Eric Swallow, the fifty-three year-old card room impresario responsible for reinventing the bankrupt Garden City Casino, wants to sell the now popular Casino M8trix in Silicon Valley, but his business partners put the brakes on selling the property to casino mogul John Park.
Fifty percent owners in the casino, Peter and Jeanine Lunardi, wanted to purchase Swallow’s half of Casino M8trix, but a price couldn’t be agreed upon and they were in arbitration. That arbitrator recently agreed with the Lunardis that they should get first dibs at the property. According to The San Jose Mercury News, Swallow said the arbitrator’s decision means another 120 days of delays, after almost a year, and he’d like to get out of the business and move on.
Last year, Swallow tapped successful casino owner John Park, owner of Parkwest Casinos, which runs casinos in Petaluma, Livermore, Sacramento, Lodi, Rancho and Cordova, to purchase his shares of Casino M8trix. That was after he had offered the Lunardis a chance to buy his shares, but they didn’t bite. He says that only after a purchase agreement was signed in April 2015 with Park, did they want his half of the property. Attorney for the Lunardi family, Tracey Buck-Walsh, said the arbitrator ruled Swallow deliberately proposed “terms to the Lunardis that are different from (or not identical to) those offered by Park,” failing to give her clients an opportunity to make the purchase.
The failure to agree and the subsequent feud between Swallow and his business partners led to the arbitration. The Lunardis were also accused of hiding casino profits, intended for tax authorities and gambling addiction services, in an attempt to avoid paying taxes, but their case with the state was settled last year and they were allowed to maintain their gaming licenses. This month, the arbitrator sided with the Lunardis and asked Swallow to restart the process and give the partners 30 days to submit and offer.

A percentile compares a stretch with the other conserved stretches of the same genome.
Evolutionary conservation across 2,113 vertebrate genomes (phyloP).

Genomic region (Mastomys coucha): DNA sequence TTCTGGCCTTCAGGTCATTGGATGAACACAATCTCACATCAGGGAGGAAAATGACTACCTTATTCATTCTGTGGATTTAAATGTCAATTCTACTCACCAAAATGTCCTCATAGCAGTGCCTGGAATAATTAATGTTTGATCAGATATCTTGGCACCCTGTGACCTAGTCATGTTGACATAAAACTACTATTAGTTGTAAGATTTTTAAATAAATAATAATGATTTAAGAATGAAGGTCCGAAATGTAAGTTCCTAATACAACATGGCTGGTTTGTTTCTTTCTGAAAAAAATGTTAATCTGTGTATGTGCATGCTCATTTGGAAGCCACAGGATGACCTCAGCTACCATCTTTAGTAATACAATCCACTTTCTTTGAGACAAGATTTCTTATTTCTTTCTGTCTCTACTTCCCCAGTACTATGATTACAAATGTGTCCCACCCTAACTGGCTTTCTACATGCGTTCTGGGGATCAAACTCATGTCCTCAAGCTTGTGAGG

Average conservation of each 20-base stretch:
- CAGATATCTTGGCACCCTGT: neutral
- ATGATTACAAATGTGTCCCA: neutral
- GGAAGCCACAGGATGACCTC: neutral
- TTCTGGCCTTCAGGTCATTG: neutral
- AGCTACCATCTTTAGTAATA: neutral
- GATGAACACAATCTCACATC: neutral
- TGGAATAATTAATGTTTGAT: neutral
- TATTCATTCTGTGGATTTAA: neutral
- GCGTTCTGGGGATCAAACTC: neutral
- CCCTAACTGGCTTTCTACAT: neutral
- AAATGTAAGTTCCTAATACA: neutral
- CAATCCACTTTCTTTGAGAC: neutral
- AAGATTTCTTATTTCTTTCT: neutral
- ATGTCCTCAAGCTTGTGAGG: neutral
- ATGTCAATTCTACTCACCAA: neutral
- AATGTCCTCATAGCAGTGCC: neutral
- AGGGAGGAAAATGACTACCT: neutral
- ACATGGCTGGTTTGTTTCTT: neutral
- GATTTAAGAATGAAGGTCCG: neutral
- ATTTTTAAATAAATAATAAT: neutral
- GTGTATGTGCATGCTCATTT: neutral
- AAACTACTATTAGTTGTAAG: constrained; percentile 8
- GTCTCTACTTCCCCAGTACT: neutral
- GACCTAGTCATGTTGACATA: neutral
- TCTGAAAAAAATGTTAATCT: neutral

If the Lunardis are successful however, according to documents, it’s likely they’ll sell the majority of the shares to someone else. That would be Ryan Stone of the Monarch Group, a private real estate investment firm based in La Jolla, a supposed friend of the Lunardi family. Park said the arbitrator’s decision didn’t surprise him and he isn’t walking away from the offer he made to Swallow.
The partners faced similar accusations, but after fighting the charges, administrative law judge Mary-Margaret Anderson recommended Swallow lose his gaming license and that he be fined $430,000. Meanwhile, the Lunardis were able to retain their licenses, and Pete Lunardi was issued a fine of $250,000. Garden City, Inc., the former name of Casino M8trix prior to rebranding, and owned by Swallow and the Lunardis, were fined $1.25 million. Swallows proposed judgment awaits approval from the Gambling Control Commission. If approved by the commission, Swallow said he plans to appeal.
According to the judge’s proposed decision and the settlement, state officials were unable to prove that the three business partners failed to pay taxes or “siphoned money off to themselves,” but were able to show that Swallow provided false information to the state and transactions weren’t properly documents by the Lunardis.